Who will save Europe from the latest threats of nuclear war?

17.07.2019 - Barcelona, Spain - Rafael de la Rubia

This post is also available in: Spanish

Who will save Europe from the latest threats of nuclear war?
President Reagan and General Secretary Gorbachev signing the INF Treaty in the East Room of the White House. (Image by White House Photographic Office)

This opinion piece written by Rafael Poch-de-Feliu[1] was published on his blog in Spanish with the original title “The discreet burial of the INF.”

The most crucial nuclear disarmament agreement for Europe and Europeans is going down the toilet in three weeks time in the face of the abhorrent indifference of our societies.

Between December 1987 and July 1991, the USSR and the United States signed unprecedented disarmament agreements that radically changed the international situation. In December 1987, Gorbachev and Reagan signed the INF agreement in Washington, D.C., on intermediate nuclear forces with a range between 500 and 5500 kilometres. That agreement involved the elimination of the Euromissiles: 826 medium-range and 926 short-range by the USSR, and 689 and 170, respectively, by the United States.

Although it represented only 5% of the joint nuclear arsenals, the agreement saved the Europeans from a nightmare and was a start for something else. Behind it was the impressive “peace movement,” which, particularly in Germany, mobilized European societies with unusual vigour and energy. In the same vein of common sense, in July 1991 Bush and Gorbachev signed the first START agreement in Moscow for a 40% reduction in their respective strategic, i.e. long-range, arsenals.

Furthermore, the agreement on the reduction of conventional forces in Europe (CFE) had been signed in Paris in November 1990, and the USSR immediately initiated the withdrawal of troops from Hungary, Czechoslovakia, the German Democratic Republic and Mongolia. The importance of all this cannot be overstated: the climate was altered in a twice-world war-torn Europe in the 20th century, and Moscow’s relations with the United States and China were demilitarized and normalized.

All this is now going to shit on the initiative of the United States, at the hands of criminally insane people like John Bolton. On February 1, Washington announced its abandonment of the INF agreement. The pretext is the accusation that Russia had violated this treaty, an argument that our media has spread profusely. The simple reality is that the United States violated the INF from the very moment when, years ago, it deployed the famous “anti-missile shield” near Russia’s borders. After repeated protests from Moscow, always ignored, Russia took measures in response which are now those mentioned to justify the abandonment by the United States.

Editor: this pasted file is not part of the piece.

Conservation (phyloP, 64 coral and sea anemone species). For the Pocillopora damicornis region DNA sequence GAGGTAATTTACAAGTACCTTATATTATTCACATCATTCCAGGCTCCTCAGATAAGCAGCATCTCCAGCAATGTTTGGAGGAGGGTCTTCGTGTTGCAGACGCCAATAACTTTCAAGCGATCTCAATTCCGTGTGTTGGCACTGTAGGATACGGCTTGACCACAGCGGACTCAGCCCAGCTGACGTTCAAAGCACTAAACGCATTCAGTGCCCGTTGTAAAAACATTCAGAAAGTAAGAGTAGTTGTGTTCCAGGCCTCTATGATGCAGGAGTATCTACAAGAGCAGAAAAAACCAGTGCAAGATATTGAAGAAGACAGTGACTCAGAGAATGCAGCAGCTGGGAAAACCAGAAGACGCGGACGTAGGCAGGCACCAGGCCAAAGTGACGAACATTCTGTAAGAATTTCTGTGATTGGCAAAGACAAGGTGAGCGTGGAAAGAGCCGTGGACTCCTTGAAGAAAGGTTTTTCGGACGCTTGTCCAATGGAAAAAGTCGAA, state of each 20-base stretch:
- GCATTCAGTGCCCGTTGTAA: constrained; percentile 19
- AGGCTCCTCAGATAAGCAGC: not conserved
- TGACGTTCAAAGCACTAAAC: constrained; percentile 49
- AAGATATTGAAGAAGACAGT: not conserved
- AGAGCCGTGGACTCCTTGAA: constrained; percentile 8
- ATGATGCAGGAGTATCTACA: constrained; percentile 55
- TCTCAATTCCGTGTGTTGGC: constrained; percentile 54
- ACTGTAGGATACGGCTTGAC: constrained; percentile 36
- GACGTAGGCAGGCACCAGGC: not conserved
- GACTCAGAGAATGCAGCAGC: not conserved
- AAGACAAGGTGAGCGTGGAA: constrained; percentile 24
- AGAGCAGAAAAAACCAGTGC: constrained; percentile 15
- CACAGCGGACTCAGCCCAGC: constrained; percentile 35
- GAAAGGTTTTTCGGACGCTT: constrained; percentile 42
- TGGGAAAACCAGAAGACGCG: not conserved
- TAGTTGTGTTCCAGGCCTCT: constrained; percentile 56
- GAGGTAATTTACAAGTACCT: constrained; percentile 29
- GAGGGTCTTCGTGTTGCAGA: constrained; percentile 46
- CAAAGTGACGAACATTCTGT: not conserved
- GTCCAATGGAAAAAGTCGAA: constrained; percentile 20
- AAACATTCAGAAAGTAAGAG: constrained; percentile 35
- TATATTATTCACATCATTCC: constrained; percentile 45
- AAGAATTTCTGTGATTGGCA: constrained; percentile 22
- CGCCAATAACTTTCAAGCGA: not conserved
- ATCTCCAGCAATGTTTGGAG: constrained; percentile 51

The procedure for withdrawing from the agreement has a calendar of six months which ends in three weeks on the 1st of August. This is very bad news for Europeans, because we will have nuclear Euromissiles again. European politicians reacted to this issue immediately.

In July 2018 Chancellor Angela Merkel declared at a meeting of NATO heads of state and government that the INF was a “decisive agreement for Euro-Atlantic security”. Seven months later, at the Munich Security Conference, the same chancellor called the abandonment of the agreement “inevitable”. The vilified Putin proposed, back in February, to devote the six-month exit period for the agreement to renegotiate the matter jointly with the United States and China, and NATO Secretary General Jens Stoltenberg announced that he would do everything possible to “save the INF”. Nobody really did anything.

All of this is dramatic, but even more so if you look at what the German commentator Leo Ensel defines as “a disastrous popular front of ignorance, indolence and convenience”. Social passivity in the face of this dangerous disaster, which will probably be followed by the termination of the START agreement when it comes up for renewal in 2021, is unheard of. In the early 1980s, all of Germany revolted against the Euromissiles. Even in East Germany there was a “peace movement” protesting against the deployment of the Soviet SS-20 and not just against the American Pershing. The Evangelical Church, in the two Germanys, was involved in the campaign for disarmament. The German Greens, who were then a left-wing party that had just arrived on the scene, with nothing to do with the current warmongering party of neoliberal bourgeoisie, had a leading position. In England the Campaign for Nuclear Disarmament (CND) was underway, a movement led at the time by historian E.P. Thompson which had been founded in the 1950s by the magnificent Bertrand Russell…

Where are today’s equivalents, those intellectuals, those civil initiatives? Maybe watching silly series on TV. What about the young people? Even the stupendous Fridays for Future initiative has not been able to link this concrete nuclear danger with the protest against climate change. In three weeks there is a tremendous step backwards in our security and nobody here knows about it.

[1] Rafael Poch-de-Feliu (Barcelona, 1956) was correspondent for La Vanguardia for twenty years in Moscow (1988-2002) and Beijing (2002-2008). Then he was correspondent in Berlin from 2008 to 2014. Before that, in the 1970s and 1980s, he studied contemporary history in Barcelona and West Berlin, he was the Spanish correspondent for Die Tageszeitung, editor of the German press agency DPA in Hamburg and itinerant correspondent in Eastern Europe (1983-1987).

Author of several books; on the end of the USSR (translated into Russian, Chinese and Portuguese), on Putin’s Russia, on China, and a small collective essay on Germany’s Eurocrisis (translated into Italian).

In January 2018 he was dismissed as La Vanguardia correspondent in Paris.

Categories: Europe, Opinions, Peace and Disarmament
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